- Nina Paley has been very successful in adapting the Ramayana in her feature film, Sita Sings the Blues. She not only gives a shortened version of the Indian folklore but uses the tale to comment on her personal story of betrayal and estrangement and divorce. Her film is highly styled, beautifully animated, and well received.
So soon after the success of her film comes this book by Sanjay Patel. He is a supervising animator and storyboard artist at Pixar. someone I didn’t know about until I’d received an unsolicited copy of his artbook from Chronicle Books. Ramayana, Divine Loophole.
The book is a beautifully produced work full of strongly designed graphics illustrating the Ramayana. The text gives an indication of the story, but it doesn’t fully go into the lengthy text of the original tale. We’re offered a synopsis; it’s really just an excuse to hang the illustrations, and it’s a good one.
(Click any image to enlarge.)
It’s tempting to compare some of the graphics between this book and Nina Paley’s film, but there’s a distinct difference between the two. They’re both a sort of “cartoon modern” adaptation of Indian art. Nina has a feminine turn in her drawings, lots of circles and arcs, whereas Sanjay takes an angular approach with a very masculine line that feels somewhat near the CalArts style which is obviously popular in LA and has permeated the animation syling these days.
Sanjay Patel also states on his site that he was initially inspired by Nina Paley’s film.
Both artists create attractive works that glisten in both film and book versions. Personally, my taste runs marginally more toward Nina’s work, but I’m impressed with the depth and detail in the book’s illustrations.
Every once in a while, you feel as though you’re
looking at something out of Samurai Jack.
The author has a keen eye for character design, but it doesn’t always feel unique. There are infrequent times when it looks like something out of Cartoon Network. Undoubtedly, this comes from his CalArts background and the strong influences he’s felt in the animation industry in California. However, more of the time it feels totally Sanja Patel, as in the exceptional illustration above.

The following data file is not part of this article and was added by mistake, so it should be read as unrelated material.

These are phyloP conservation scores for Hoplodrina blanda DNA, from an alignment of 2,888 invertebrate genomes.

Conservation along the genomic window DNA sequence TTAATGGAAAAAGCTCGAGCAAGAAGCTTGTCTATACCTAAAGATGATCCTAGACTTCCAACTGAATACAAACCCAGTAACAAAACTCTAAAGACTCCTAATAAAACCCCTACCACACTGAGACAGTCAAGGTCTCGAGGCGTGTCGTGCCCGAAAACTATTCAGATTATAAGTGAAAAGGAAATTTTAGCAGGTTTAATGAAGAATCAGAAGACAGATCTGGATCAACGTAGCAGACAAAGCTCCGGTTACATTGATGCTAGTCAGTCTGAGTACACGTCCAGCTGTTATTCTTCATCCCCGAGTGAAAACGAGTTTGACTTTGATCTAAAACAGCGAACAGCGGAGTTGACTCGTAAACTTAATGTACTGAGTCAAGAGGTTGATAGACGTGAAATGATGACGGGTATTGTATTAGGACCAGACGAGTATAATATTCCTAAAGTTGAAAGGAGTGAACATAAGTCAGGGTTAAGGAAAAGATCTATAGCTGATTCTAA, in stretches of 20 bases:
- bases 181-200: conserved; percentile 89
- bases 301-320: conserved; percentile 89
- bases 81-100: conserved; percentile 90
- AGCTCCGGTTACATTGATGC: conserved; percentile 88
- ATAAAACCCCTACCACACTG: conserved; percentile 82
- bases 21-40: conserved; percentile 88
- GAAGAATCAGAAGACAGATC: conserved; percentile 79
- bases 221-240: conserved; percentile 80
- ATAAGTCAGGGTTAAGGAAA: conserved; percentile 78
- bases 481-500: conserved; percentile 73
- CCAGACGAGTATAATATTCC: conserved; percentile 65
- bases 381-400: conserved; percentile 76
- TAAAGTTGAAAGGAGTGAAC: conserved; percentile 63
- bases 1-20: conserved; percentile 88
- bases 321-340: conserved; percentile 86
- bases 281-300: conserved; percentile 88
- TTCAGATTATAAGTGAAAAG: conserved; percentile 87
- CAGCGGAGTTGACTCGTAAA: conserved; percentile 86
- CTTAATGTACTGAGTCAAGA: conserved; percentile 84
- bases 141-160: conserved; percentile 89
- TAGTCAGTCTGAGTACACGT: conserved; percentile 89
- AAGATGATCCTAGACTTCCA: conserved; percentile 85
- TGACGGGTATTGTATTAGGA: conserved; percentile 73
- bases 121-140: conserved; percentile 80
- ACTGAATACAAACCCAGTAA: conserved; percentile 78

Often there’s a beautiful sense of color and design that makes the images sparkle. His compositions are also sterling, so you give him lots of grace for any of his lesser influences.
Most of the book is composed of two-page spreads with the text
enveloped in the illustration. Not always easy to read, but pleasant
to view. (Also hard to scan with the breaks in the middle.)
I’d encourage anyone interested to get a copy of this book. The book is enormously attractive and the art is well worth the visit.
There’s an excellent demonstration of author, Sanjay Patel’s process in creating an illustration in a PDF from his publisher, Chronicle Books. As a matter of fact they have a complete Q&A with the author here in which he discusses his creative process.
Sanjay Patel‘s blog is located here.
Chronicle is the publisher of this attractive book. They seem to be doing consistently attractive art books. The first notice I had of them was with Amid Amidi’s Cartoon Modern, a book that still stands strong among those that were published in the past couple of years. They’ve also done a number of the “Art of . . . ” books for Pixar and Disney.